Behavioral and neuropsychological functioning in unmedicated children with attention-deficit/hyperactivity disorder (ADHD) who have a history of medication treatment (Rx) versus those who are treatment naïve (TN) has, to our knowledge, not been previously studied. Ninety-four children in four groups (ADHD/Rx, ADHD/TN, learning disabilities [LD], and controls) were evaluated, while unmedicated, on measures of achievement, neuropsychological functioning, and behavior. The ADHD/Rx group performed significantly better than the TN group on writing, Stroop interference, and measures of attention, and performed as well as the control group on executive functioning, verbal working memory, and academics. Behaviorally, the ADHD groups showed more difficulty with mood and externalizing behaviors compared with the LD and control groups, with the ADHD/TN performing the most poorly. Findings suggest that the ADHD/Rx group shows better executive and academic functioning even when unmedicated.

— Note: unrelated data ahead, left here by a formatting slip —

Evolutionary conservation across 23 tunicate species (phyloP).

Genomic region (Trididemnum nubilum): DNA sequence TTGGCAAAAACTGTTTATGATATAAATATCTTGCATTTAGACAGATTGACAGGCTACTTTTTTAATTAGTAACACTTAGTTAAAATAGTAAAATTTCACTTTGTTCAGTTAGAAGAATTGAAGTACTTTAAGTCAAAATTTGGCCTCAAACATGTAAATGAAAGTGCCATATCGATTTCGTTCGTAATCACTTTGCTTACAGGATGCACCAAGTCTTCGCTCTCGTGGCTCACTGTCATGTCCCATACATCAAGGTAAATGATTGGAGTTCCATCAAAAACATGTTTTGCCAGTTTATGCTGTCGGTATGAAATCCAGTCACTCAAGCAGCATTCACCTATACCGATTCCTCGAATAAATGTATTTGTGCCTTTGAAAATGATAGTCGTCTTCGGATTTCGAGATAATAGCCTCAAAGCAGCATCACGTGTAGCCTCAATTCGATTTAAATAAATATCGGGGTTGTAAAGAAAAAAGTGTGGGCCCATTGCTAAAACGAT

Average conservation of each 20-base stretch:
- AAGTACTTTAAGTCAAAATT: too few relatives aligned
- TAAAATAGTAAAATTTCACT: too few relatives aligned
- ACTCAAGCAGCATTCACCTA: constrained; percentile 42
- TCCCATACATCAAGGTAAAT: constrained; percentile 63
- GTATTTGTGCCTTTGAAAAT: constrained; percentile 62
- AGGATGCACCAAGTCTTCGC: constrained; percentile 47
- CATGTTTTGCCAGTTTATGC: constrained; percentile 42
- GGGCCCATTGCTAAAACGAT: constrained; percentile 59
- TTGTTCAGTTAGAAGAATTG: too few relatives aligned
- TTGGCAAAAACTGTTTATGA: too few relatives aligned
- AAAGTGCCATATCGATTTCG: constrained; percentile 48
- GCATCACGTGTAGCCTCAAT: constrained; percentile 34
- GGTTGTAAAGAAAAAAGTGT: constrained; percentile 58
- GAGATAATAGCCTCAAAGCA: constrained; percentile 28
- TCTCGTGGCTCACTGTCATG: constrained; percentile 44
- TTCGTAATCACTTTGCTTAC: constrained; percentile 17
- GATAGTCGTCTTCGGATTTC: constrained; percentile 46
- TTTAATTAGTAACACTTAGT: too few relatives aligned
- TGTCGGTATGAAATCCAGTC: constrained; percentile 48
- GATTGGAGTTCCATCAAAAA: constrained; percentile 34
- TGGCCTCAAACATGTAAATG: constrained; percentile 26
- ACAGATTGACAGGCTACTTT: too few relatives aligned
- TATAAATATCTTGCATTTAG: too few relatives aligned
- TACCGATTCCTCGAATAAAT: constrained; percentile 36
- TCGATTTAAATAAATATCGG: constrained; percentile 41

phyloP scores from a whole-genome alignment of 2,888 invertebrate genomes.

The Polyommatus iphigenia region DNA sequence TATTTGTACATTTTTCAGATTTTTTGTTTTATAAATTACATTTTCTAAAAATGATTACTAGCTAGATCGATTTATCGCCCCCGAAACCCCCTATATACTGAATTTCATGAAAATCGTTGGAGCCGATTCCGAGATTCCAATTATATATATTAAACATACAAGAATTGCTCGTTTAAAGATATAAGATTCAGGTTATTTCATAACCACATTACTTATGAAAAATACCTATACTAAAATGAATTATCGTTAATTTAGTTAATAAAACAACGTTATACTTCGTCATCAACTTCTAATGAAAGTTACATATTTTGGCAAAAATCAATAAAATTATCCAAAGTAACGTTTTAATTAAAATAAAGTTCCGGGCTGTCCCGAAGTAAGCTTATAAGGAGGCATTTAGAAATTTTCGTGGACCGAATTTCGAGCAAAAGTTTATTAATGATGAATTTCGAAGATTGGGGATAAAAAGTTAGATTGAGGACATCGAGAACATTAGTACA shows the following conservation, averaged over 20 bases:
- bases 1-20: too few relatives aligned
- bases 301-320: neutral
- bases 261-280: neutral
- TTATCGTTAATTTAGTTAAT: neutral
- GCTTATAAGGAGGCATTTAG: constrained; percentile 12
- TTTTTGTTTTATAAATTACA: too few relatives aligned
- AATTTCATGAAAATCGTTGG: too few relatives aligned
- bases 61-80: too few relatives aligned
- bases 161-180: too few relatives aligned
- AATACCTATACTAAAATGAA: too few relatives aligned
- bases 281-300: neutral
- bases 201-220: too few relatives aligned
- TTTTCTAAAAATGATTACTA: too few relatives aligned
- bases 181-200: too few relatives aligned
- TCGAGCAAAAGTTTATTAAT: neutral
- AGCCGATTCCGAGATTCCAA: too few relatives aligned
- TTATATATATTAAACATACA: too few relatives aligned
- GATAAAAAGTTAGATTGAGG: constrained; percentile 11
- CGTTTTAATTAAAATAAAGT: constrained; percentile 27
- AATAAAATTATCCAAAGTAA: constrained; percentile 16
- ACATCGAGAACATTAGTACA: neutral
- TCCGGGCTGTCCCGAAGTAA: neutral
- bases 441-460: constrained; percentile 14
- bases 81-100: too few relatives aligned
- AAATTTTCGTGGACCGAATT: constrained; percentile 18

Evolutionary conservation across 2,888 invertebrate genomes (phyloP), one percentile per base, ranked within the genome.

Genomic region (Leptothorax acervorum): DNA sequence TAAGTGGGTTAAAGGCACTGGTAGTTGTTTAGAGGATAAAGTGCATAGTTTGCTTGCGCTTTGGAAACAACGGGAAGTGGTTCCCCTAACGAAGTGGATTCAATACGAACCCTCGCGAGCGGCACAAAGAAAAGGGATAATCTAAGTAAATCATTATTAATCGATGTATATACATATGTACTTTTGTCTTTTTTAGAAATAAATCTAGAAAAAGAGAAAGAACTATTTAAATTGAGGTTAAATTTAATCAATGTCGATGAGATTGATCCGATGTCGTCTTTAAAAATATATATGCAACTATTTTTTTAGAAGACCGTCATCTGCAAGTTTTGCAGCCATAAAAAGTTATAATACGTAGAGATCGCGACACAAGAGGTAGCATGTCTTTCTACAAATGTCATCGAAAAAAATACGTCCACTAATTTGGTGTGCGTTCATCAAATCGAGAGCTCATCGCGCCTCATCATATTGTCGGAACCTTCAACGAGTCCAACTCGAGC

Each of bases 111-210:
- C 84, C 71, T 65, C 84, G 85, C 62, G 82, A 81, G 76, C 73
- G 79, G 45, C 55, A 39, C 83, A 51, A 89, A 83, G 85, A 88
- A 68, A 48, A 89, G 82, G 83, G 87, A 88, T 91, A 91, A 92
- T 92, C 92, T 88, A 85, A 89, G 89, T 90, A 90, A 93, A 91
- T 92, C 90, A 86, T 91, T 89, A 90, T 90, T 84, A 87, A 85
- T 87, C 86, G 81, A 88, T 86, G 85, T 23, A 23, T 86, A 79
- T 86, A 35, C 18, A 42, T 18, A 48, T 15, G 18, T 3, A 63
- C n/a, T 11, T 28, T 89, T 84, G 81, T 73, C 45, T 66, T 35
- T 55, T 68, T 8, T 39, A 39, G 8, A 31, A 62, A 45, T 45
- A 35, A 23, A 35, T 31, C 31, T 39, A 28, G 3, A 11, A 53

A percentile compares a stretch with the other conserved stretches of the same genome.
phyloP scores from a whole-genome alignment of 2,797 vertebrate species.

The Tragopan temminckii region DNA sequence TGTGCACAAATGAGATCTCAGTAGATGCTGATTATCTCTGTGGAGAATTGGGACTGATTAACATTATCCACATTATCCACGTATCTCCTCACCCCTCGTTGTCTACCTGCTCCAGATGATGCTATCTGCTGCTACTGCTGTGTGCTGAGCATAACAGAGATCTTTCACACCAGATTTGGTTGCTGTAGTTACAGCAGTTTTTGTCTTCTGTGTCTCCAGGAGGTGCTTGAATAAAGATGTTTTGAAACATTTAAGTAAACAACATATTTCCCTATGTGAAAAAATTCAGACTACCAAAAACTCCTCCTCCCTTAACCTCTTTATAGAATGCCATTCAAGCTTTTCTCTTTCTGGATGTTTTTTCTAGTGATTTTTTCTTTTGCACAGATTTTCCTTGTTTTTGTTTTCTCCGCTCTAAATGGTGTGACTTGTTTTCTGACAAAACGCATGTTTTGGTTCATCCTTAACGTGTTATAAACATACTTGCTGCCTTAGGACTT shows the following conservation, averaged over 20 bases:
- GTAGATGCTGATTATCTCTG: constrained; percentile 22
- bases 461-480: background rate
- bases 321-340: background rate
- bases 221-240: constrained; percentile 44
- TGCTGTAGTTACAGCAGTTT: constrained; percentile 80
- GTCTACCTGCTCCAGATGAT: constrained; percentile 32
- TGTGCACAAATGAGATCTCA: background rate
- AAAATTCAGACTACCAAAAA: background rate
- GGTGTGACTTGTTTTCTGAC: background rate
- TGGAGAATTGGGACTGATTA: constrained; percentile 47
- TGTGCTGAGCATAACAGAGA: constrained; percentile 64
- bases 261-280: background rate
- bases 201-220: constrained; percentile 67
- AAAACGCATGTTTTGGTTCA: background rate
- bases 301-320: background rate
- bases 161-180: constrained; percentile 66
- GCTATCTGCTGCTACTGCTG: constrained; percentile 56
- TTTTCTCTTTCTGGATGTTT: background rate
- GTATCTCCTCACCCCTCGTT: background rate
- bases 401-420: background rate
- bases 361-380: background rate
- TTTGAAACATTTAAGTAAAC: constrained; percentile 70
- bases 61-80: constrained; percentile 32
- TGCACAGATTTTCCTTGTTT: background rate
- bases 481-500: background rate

- academic functioning
- learning disability
ASJC Scopus subject areas
- Neuropsychology and Physiological Psychology